Earlier this month, as Woodson Art Museum staff readied two new exhibitions featuring French graphic arts and children’s book illustrations, I was touched by how the stories of three beloved animals came together for me.
One is about a co-worker’s new puppy who scampered away for one harrowing day, and the other two creatures are referenced in the exhibitions.
All three animal tales share aspects of successful networking, advertising, and happy endings.
Safely home after his big adventure, Puppy further unites a Wausau neighborhood. Appearing in posters of late nineteenth-century Paris, Black Cat becomes iconic. And after triumphing at a fictional fair with the help of Charlotte’s Web, “Some Pig” transforms children into avid readers.
Puppy’s adventure – misadventure – began on a recent Monday, during the morning walk. Shannon – on the other end of the leash, also tethered to her other dog and further impeded by mittens and canine-call-of-nature accoutrements – and Puppy were both startled by the sudden appearance of other barking dogs. Frightened, Puppy bolted and disappeared into the neighborhood.
It was a frantic and excruciatingly painful day for Shannon as she feared for the health and safety of her newest family member. With help from family and many friends – some known and many unknown – the networking and search campaign began immediately and in earnest. Social media pinged alerts, text messages relayed information, and the neighborhood buzzed with person-to-person communication. Posted flyers shared photos and information, old-school style. Cars stopped – allowing drivers to interact with those on foot. Walkers spoke with one another . . . strangers united in a cause. Puppy was lost in a tight-knit, geographically confined, and dog-loving neighborhood. For over thirteen hours, the neighborhood searched.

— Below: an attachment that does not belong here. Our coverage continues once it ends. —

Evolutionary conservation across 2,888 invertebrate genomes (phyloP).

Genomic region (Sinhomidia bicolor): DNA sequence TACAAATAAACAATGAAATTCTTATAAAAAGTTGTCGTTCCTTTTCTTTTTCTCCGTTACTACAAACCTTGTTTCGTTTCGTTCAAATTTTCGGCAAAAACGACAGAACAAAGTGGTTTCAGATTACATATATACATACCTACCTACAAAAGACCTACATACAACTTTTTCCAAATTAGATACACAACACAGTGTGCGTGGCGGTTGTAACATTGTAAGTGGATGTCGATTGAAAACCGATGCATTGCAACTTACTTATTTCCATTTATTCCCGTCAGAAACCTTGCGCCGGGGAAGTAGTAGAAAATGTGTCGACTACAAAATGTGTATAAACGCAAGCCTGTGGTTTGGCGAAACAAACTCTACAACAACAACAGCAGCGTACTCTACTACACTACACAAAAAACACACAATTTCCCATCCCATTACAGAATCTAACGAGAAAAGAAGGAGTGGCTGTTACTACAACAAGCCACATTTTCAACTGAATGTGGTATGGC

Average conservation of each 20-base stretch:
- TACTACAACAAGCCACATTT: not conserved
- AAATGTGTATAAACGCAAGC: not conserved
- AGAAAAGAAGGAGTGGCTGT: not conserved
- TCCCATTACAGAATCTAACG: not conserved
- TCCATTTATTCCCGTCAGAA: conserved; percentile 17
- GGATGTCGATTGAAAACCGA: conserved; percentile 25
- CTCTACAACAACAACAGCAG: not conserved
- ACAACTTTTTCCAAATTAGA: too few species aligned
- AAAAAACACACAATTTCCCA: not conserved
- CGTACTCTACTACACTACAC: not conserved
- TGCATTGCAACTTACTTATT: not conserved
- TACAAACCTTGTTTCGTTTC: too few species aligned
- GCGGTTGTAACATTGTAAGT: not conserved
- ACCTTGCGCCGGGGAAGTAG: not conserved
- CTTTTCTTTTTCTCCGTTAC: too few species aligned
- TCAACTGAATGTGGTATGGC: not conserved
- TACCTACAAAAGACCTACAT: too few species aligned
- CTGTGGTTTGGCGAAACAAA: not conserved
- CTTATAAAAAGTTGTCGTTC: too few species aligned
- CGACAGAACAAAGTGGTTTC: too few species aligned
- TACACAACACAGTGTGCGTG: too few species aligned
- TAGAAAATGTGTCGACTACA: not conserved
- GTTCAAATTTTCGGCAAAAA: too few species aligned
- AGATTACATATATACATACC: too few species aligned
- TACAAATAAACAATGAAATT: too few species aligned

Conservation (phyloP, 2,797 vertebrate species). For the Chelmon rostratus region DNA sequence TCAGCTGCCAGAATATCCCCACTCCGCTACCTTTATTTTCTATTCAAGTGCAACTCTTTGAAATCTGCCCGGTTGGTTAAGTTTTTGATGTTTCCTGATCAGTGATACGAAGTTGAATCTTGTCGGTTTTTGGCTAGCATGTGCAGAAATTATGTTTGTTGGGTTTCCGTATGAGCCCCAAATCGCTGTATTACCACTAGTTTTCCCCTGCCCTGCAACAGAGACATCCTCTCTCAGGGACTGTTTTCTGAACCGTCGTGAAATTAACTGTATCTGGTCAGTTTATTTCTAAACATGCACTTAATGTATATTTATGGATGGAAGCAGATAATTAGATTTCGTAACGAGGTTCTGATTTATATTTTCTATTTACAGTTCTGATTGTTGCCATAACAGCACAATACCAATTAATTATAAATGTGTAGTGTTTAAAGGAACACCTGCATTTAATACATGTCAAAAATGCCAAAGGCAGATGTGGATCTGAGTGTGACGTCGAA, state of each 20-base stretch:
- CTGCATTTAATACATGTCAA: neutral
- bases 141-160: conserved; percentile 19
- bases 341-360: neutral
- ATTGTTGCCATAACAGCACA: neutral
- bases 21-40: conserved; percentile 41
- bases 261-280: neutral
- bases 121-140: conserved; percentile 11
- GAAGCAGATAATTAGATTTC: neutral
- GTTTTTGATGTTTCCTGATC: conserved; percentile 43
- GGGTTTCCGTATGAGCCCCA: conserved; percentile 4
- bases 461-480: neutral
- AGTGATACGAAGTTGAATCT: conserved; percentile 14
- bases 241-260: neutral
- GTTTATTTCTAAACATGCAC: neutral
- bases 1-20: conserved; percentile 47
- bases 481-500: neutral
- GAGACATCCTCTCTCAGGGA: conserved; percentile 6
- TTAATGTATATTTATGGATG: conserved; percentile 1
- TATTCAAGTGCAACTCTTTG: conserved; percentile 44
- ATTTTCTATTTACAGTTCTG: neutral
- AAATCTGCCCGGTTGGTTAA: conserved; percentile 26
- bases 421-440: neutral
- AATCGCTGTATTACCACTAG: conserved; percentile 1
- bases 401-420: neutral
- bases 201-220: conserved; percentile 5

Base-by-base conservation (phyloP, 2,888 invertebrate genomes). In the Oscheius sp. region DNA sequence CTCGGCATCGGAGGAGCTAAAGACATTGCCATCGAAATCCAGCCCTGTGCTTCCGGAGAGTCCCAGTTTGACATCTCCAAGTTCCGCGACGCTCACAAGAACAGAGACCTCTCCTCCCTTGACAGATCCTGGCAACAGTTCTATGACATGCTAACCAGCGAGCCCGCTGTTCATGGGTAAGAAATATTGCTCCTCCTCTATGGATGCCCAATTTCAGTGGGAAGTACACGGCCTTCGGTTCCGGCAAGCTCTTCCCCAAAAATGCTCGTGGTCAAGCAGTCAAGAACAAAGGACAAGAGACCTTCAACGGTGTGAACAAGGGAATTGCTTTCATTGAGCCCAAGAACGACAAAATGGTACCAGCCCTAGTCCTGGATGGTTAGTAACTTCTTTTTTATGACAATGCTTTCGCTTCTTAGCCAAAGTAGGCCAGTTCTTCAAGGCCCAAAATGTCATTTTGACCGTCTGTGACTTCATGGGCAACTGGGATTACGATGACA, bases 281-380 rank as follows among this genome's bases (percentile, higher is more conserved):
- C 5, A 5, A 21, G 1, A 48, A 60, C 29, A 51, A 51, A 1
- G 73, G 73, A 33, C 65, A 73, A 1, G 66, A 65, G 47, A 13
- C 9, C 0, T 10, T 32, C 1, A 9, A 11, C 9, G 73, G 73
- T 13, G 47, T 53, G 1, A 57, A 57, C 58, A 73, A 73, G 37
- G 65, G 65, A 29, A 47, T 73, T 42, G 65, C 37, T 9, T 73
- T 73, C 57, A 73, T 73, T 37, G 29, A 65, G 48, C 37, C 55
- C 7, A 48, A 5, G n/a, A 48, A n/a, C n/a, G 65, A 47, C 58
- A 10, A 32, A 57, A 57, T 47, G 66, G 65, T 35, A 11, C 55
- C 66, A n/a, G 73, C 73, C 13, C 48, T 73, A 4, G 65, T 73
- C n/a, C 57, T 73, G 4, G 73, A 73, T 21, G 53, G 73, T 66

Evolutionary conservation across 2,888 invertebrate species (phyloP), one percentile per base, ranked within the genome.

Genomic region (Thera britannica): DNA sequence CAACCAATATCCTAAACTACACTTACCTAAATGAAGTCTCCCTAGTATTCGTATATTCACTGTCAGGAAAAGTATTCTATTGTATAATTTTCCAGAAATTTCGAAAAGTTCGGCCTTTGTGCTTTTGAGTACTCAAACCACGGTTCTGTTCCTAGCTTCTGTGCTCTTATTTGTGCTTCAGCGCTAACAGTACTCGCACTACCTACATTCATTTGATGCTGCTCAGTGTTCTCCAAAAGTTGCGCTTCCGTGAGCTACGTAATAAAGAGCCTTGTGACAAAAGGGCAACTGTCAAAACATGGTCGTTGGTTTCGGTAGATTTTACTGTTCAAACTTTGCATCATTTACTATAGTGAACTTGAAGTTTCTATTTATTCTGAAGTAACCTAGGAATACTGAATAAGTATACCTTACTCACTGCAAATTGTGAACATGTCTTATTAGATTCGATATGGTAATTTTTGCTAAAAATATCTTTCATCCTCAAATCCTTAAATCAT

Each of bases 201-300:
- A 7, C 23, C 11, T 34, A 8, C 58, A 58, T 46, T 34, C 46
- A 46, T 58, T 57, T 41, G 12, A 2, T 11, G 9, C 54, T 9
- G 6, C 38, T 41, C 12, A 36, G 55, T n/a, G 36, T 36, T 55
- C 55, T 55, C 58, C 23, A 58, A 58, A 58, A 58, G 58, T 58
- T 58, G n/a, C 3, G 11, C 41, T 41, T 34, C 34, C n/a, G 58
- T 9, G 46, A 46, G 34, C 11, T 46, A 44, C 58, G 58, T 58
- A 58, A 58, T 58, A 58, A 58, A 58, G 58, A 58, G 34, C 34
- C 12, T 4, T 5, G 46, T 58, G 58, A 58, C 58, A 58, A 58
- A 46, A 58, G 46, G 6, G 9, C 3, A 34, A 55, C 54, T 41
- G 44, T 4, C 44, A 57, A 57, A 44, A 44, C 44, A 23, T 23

That evening, Puppy was found less than a block from where he was last seen. He had hunkered silently and completely hidden under a deck, next to the warmth of a house. His location was discovered by the resident dog. Elated Shannon was reunited with a hungry and healthy Puppy. Good news traveled quickly and the neighborhood breathed a communal sigh of relief.
The story of the cat – Le Chat Noir – takes us to another neighborhood, bustling with the energy of Parisian nightlife in the late 1800s. Posters advertising wares, stage stars, and bohemian cabarets peppered the Parisian streets. Artist Théophile Alexandre Steinlen immortalized one of his favorite haunts, Le Chat Noir, in the now iconic poster. An original poster of Black Cat is included in L’Affichomania:The Passion for French Posters on view through May 31.
Finally, we fondly remember the ultimate story of friendship and superb networking skills – Charlotte’s Web – referenced in the E.B. White biography illustrations included in Some Illustrator! Pictures by Melissa Sweet also on view at the Woodson Art Museum through May 31. A spider’s lovingly spun words describe her friend, Wilbur, as “Some Pig.”
Although the Museum is currently closed, explore the Woodson Art Museum galleries later this spring or check out artwork images online at www.lywam.org. Many adventures, memorable stories, and triumphs await, whether through an actual or virtual visit.